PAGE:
that! - with its manifold effects such as time distortion and the deadening
      of pain could, amongst other things, have been a useful substance to take
      during preparations for battle.

      We know from written sources that the Thracians, from the country bordering
      on the west of Scythia, went into battle under the influence of intoxicants.
      A neighbouring tribe on the eastern border - the saka haumavarga
      ('hauma-drinking' Sakas) - probably used fly agaric sediment which may have
      had intoxicating effects similar to the frenzy of the berserker (sic).
      Reports of hemp-growing come from Scythia itself, and we know of miniature
      tents found in the Altai, complete with the necessary burning equipment. It
      is clear that the modern stigma attached to drug-taking did not apply in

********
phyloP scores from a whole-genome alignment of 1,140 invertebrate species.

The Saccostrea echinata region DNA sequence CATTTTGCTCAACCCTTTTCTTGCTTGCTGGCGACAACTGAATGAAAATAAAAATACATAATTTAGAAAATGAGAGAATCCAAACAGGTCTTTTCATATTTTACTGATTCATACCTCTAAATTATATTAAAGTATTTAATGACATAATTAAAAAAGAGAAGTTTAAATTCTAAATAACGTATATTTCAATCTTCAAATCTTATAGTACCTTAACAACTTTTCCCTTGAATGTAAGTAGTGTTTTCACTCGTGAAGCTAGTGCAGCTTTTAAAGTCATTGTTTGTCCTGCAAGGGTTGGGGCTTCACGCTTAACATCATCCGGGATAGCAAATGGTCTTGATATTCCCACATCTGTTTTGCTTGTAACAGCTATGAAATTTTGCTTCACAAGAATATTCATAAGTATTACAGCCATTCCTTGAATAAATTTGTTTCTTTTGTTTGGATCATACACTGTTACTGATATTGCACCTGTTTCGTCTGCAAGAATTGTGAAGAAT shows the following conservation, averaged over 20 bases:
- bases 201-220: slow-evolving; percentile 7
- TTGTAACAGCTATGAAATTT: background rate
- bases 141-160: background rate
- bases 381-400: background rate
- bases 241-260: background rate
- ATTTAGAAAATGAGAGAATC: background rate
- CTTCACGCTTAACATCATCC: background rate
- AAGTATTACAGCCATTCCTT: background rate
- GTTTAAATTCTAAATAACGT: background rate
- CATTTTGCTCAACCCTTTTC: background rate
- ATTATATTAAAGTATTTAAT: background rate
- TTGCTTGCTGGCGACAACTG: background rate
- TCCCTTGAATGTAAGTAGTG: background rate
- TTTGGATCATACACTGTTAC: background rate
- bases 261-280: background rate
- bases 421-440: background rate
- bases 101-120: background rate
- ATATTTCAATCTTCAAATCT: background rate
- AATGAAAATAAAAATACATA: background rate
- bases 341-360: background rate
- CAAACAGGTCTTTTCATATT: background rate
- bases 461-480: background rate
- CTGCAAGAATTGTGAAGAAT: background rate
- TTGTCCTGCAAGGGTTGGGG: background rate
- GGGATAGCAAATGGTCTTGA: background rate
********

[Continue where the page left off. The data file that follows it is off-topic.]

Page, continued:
antiquity, and their use before battle (similar to that of the later
      assassins) may have played an important role, possibly even contributing to


      Rolle also provides drawings of "Hemp-inhaling equipment from the Pazyryk
      kurgans" - tent poles, a round bronze cauldron with handles wrapped in birch
      bark, and what looks like a small square brazier on four feet. The source
      sited for this is Artamonov, M.I.: 'Goldschatz der Skythen in der
      Eremitage', Prague, 1970.

      I shall risk fanning the flames of controversy a little by adding this from
      T. Sulimirski's "The Scythian Age in the USSR" (Bulletin of the INstitute of
      Archaeology no.10, 1970,pp99-140), essentially a literature guide.

      Several Soviet scholars are of the opinion that the indigenous agricultural
      population of ancient Scythia, subdued by the nomad Scythians, was
      proto-Slavonic. Such views were expressed by A.I. Terenozhkin in his several